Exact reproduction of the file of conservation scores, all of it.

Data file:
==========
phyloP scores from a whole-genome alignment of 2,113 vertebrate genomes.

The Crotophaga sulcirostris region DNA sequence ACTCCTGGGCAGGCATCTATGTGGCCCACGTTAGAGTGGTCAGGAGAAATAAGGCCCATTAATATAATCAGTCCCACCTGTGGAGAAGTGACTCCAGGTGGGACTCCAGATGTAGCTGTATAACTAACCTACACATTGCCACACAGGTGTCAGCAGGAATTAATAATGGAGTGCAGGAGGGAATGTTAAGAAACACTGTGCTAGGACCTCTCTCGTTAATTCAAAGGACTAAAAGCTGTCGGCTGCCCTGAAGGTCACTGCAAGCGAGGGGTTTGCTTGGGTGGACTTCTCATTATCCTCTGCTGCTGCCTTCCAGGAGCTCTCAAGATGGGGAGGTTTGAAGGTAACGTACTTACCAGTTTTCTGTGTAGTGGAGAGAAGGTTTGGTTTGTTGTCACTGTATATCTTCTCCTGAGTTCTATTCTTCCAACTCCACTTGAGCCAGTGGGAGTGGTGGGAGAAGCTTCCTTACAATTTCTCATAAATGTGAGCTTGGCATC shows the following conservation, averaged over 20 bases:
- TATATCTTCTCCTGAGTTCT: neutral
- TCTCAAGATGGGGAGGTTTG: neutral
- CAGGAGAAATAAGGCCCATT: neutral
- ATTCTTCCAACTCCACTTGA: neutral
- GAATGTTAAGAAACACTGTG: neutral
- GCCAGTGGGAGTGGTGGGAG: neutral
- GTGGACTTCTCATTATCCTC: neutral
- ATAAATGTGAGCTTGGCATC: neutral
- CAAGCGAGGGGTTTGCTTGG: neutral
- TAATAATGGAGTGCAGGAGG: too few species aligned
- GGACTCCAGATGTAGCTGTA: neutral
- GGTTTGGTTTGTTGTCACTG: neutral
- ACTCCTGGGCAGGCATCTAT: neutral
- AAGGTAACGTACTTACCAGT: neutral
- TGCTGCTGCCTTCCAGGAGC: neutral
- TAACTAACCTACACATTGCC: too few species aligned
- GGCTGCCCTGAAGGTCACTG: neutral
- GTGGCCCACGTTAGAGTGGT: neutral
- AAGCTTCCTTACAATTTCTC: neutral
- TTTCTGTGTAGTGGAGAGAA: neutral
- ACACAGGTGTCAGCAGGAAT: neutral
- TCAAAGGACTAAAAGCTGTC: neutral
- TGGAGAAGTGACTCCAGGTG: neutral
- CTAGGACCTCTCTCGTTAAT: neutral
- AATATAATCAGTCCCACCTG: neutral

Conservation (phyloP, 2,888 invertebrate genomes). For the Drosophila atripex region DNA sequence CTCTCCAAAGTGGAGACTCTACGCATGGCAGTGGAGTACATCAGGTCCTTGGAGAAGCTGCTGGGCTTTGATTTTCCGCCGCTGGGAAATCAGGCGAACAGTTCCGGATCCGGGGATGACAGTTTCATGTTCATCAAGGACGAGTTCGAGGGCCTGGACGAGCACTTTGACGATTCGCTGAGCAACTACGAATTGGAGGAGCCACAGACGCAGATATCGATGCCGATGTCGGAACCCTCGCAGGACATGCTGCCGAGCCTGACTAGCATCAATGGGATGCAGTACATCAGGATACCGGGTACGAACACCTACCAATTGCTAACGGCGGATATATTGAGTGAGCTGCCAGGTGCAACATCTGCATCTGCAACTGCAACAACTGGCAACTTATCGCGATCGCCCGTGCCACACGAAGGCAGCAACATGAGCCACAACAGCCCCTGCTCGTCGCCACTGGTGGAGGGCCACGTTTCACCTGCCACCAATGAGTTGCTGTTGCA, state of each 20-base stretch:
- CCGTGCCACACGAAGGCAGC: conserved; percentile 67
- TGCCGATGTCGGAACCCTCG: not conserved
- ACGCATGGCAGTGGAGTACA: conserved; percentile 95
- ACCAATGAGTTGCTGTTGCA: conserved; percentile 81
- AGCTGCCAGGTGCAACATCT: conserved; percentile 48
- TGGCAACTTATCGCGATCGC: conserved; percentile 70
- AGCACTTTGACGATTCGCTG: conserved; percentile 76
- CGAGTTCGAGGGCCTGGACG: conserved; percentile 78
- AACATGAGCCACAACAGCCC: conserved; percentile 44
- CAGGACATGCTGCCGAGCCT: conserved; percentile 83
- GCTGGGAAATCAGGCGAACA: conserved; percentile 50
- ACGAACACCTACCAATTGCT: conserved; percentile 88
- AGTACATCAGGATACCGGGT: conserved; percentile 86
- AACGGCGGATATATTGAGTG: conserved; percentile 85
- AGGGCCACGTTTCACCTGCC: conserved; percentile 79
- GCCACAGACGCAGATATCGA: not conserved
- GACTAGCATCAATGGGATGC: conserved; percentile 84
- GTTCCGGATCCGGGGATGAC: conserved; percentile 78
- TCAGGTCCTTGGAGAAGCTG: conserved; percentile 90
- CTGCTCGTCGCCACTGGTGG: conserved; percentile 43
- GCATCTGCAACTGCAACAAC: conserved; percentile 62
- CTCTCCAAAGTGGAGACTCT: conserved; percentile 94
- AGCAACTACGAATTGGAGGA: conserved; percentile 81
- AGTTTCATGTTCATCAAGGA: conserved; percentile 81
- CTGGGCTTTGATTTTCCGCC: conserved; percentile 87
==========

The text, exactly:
phyloP scores from a whole-genome alignment of 2,113 vertebrate genomes.

The Crotophaga sulcirostris region DNA sequence ACTCCTGGGCAGGCATCTATGTGGCCCACGTTAGAGTGGTCAGGAGAAATAAGGCCCATTAATATAATCAGTCCCACCTGTGGAGAAGTGACTCCAGGTGGGACTCCAGATGTAGCTGTATAACTAACCTACACATTGCCACACAGGTGTCAGCAGGAATTAATAATGGAGTGCAGGAGGGAATGTTAAGAAACACTGTGCTAGGACCTCTCTCGTTAATTCAAAGGACTAAAAGCTGTCGGCTGCCCTGAAGGTCACTGCAAGCGAGGGGTTTGCTTGGGTGGACTTCTCATTATCCTCTGCTGCTGCCTTCCAGGAGCTCTCAAGATGGGGAGGTTTGAAGGTAACGTACTTACCAGTTTTCTGTGTAGTGGAGAGAAGGTTTGGTTTGTTGTCACTGTATATCTTCTCCTGAGTTCTATTCTTCCAACTCCACTTGAGCCAGTGGGAGTGGTGGGAGAAGCTTCCTTACAATTTCTCATAAATGTGAGCTTGGCATC shows the following conservation, averaged over 20 bases:
- TATATCTTCTCCTGAGTTCT: neutral
- TCTCAAGATGGGGAGGTTTG: neutral
- CAGGAGAAATAAGGCCCATT: neutral
- ATTCTTCCAACTCCACTTGA: neutral
- GAATGTTAAGAAACACTGTG: neutral
- GCCAGTGGGAGTGGTGGGAG: neutral
- GTGGACTTCTCATTATCCTC: neutral
- ATAAATGTGAGCTTGGCATC: neutral
- CAAGCGAGGGGTTTGCTTGG: neutral
- TAATAATGGAGTGCAGGAGG: too few species aligned
- GGACTCCAGATGTAGCTGTA: neutral
- GGTTTGGTTTGTTGTCACTG: neutral
- ACTCCTGGGCAGGCATCTAT: neutral
- AAGGTAACGTACTTACCAGT: neutral
- TGCTGCTGCCTTCCAGGAGC: neutral
- TAACTAACCTACACATTGCC: too few species aligned
- GGCTGCCCTGAAGGTCACTG: neutral
- GTGGCCCACGTTAGAGTGGT: neutral
- AAGCTTCCTTACAATTTCTC: neutral
- TTTCTGTGTAGTGGAGAGAA: neutral
- ACACAGGTGTCAGCAGGAAT: neutral
- TCAAAGGACTAAAAGCTGTC: neutral
- TGGAGAAGTGACTCCAGGTG: neutral
- CTAGGACCTCTCTCGTTAAT: neutral
- AATATAATCAGTCCCACCTG: neutral

Conservation (phyloP, 2,888 invertebrate genomes). For the Drosophila atripex region DNA sequence CTCTCCAAAGTGGAGACTCTACGCATGGCAGTGGAGTACATCAGGTCCTTGGAGAAGCTGCTGGGCTTTGATTTTCCGCCGCTGGGAAATCAGGCGAACAGTTCCGGATCCGGGGATGACAGTTTCATGTTCATCAAGGACGAGTTCGAGGGCCTGGACGAGCACTTTGACGATTCGCTGAGCAACTACGAATTGGAGGAGCCACAGACGCAGATATCGATGCCGATGTCGGAACCCTCGCAGGACATGCTGCCGAGCCTGACTAGCATCAATGGGATGCAGTACATCAGGATACCGGGTACGAACACCTACCAATTGCTAACGGCGGATATATTGAGTGAGCTGCCAGGTGCAACATCTGCATCTGCAACTGCAACAACTGGCAACTTATCGCGATCGCCCGTGCCACACGAAGGCAGCAACATGAGCCACAACAGCCCCTGCTCGTCGCCACTGGTGGAGGGCCACGTTTCACCTGCCACCAATGAGTTGCTGTTGCA, state of each 20-base stretch:
- CCGTGCCACACGAAGGCAGC: conserved; percentile 67
- TGCCGATGTCGGAACCCTCG: not conserved
- ACGCATGGCAGTGGAGTACA: conserved; percentile 95
- ACCAATGAGTTGCTGTTGCA: conserved; percentile 81
- AGCTGCCAGGTGCAACATCT: conserved; percentile 48
- TGGCAACTTATCGCGATCGC: conserved; percentile 70
- AGCACTTTGACGATTCGCTG: conserved; percentile 76
- CGAGTTCGAGGGCCTGGACG: conserved; percentile 78
- AACATGAGCCACAACAGCCC: conserved; percentile 44
- CAGGACATGCTGCCGAGCCT: conserved; percentile 83
- GCTGGGAAATCAGGCGAACA: conserved; percentile 50
- ACGAACACCTACCAATTGCT: conserved; percentile 88
- AGTACATCAGGATACCGGGT: conserved; percentile 86
- AACGGCGGATATATTGAGTG: conserved; percentile 85
- AGGGCCACGTTTCACCTGCC: conserved; percentile 79
- GCCACAGACGCAGATATCGA: not conserved
- GACTAGCATCAATGGGATGC: conserved; percentile 84
- GTTCCGGATCCGGGGATGAC: conserved; percentile 78
- TCAGGTCCTTGGAGAAGCTG: conserved; percentile 90
- CTGCTCGTCGCCACTGGTGG: conserved; percentile 43
- GCATCTGCAACTGCAACAAC: conserved; percentile 62
- CTCTCCAAAGTGGAGACTCT: conserved; percentile 94
- AGCAACTACGAATTGGAGGA: conserved; percentile 81
- AGTTTCATGTTCATCAAGGA: conserved; percentile 81
- CTGGGCTTTGATTTTCCGCC: conserved; percentile 87